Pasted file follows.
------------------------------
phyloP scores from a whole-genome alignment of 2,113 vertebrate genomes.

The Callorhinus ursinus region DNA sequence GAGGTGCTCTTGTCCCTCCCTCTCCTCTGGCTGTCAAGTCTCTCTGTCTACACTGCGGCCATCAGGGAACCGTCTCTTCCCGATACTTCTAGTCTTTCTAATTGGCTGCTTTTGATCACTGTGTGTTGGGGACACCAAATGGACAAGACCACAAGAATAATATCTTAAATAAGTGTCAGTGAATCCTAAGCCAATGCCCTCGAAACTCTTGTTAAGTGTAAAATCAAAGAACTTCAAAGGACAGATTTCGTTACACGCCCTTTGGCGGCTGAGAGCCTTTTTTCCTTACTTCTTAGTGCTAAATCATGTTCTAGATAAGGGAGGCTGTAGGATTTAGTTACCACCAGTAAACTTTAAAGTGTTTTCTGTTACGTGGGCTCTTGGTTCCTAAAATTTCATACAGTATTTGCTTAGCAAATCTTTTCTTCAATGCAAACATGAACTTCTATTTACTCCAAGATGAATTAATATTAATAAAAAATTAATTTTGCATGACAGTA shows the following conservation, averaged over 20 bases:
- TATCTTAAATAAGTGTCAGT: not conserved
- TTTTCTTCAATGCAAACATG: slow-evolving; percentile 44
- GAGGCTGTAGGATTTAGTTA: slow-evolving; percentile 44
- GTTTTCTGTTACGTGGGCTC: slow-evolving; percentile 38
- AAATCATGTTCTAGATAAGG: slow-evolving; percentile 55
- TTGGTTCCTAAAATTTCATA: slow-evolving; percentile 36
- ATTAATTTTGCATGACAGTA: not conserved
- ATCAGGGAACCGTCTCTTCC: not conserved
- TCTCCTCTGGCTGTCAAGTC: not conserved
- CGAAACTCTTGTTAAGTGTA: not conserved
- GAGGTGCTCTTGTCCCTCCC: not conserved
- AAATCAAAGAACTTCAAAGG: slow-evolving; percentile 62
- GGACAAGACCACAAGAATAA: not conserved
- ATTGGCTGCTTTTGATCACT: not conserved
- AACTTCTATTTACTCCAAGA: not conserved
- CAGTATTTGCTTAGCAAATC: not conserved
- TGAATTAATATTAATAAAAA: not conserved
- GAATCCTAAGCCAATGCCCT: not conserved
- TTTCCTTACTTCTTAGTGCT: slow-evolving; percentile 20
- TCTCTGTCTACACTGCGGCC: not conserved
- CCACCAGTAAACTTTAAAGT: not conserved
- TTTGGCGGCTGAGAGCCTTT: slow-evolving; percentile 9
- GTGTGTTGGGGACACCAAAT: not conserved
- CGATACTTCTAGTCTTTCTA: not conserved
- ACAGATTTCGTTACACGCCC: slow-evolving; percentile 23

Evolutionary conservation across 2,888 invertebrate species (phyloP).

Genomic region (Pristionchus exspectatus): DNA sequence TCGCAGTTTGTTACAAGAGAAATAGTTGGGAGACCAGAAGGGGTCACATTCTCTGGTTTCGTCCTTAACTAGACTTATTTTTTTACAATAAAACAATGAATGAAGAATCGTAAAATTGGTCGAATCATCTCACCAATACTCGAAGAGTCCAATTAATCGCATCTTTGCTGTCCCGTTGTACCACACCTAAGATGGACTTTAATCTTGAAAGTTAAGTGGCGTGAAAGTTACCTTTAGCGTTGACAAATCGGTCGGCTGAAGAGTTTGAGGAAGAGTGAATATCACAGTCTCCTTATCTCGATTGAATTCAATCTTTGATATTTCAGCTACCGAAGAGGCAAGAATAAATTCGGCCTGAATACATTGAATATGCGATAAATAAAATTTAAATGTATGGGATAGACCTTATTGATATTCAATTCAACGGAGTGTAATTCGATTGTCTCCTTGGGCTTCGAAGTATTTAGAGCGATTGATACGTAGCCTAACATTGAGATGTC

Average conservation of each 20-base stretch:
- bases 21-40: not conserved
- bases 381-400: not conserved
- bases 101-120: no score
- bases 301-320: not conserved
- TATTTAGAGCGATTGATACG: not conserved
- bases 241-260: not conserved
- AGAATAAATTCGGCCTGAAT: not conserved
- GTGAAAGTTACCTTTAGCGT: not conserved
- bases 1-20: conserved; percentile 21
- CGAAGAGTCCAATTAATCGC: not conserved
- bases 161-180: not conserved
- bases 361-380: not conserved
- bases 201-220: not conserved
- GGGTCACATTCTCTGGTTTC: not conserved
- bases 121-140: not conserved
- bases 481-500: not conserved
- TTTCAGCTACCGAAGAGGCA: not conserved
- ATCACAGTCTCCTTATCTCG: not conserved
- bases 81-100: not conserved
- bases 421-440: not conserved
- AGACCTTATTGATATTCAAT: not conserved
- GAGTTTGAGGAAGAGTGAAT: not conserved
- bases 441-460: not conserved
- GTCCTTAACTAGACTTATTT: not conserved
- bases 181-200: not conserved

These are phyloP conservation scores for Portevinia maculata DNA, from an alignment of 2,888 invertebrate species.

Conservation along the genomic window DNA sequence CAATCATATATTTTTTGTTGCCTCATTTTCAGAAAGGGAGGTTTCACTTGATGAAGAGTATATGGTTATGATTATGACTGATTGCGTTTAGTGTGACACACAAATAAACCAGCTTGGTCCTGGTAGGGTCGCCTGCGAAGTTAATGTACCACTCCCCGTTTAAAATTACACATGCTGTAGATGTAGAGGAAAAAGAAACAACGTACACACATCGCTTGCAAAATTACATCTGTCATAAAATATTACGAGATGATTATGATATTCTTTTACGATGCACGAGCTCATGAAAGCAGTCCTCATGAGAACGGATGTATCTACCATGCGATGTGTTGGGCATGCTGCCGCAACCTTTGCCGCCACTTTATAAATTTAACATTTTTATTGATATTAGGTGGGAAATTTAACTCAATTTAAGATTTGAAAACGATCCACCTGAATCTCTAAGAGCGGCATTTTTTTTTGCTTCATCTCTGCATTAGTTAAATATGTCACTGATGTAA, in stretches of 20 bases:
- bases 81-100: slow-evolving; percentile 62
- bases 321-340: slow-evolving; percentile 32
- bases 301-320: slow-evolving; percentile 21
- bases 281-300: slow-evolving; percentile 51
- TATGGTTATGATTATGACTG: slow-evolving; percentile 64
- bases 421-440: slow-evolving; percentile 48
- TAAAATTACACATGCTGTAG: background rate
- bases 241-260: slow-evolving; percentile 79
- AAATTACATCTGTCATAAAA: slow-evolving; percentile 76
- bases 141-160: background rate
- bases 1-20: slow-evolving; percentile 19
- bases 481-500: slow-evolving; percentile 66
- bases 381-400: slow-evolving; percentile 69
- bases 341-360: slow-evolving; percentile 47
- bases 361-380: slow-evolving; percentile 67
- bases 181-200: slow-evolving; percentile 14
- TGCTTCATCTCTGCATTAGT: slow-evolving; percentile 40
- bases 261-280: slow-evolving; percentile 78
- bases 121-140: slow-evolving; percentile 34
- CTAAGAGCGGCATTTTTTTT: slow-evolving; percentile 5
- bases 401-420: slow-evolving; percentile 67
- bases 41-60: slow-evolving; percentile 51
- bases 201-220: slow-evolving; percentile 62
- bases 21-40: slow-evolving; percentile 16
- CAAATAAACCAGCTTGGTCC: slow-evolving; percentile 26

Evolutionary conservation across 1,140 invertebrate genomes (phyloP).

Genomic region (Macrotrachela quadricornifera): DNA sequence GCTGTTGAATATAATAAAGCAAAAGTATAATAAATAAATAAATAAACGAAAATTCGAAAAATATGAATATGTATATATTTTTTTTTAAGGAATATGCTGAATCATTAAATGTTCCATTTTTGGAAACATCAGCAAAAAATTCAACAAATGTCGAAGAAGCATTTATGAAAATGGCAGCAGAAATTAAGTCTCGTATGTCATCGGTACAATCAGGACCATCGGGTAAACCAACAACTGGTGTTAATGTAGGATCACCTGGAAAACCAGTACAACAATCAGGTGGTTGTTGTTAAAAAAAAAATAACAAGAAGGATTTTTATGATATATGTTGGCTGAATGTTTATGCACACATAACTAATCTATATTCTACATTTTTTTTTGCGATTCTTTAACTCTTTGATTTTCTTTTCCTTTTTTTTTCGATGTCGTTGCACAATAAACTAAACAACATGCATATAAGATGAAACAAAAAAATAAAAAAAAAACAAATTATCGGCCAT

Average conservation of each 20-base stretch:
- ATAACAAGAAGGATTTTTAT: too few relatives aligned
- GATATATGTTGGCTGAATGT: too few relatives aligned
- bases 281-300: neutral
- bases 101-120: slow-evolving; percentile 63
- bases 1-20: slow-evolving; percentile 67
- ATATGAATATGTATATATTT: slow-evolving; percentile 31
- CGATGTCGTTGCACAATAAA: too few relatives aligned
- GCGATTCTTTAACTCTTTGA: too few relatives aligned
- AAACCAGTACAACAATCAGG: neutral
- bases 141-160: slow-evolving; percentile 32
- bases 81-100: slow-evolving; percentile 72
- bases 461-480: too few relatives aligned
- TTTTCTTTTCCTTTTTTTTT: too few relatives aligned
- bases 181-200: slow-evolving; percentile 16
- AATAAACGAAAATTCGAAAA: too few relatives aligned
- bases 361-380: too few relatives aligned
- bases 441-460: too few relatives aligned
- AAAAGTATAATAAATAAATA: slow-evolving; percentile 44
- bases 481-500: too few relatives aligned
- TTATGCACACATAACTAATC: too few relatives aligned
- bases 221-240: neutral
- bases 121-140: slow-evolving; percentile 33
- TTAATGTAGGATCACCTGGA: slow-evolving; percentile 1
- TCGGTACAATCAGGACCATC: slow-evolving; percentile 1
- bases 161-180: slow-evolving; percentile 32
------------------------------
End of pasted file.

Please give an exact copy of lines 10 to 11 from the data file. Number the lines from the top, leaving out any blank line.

- ATCAGGGAACCGTCTCTTCC: not conserved
- TCTCCTCTGGCTGTCAAGTC: not conserved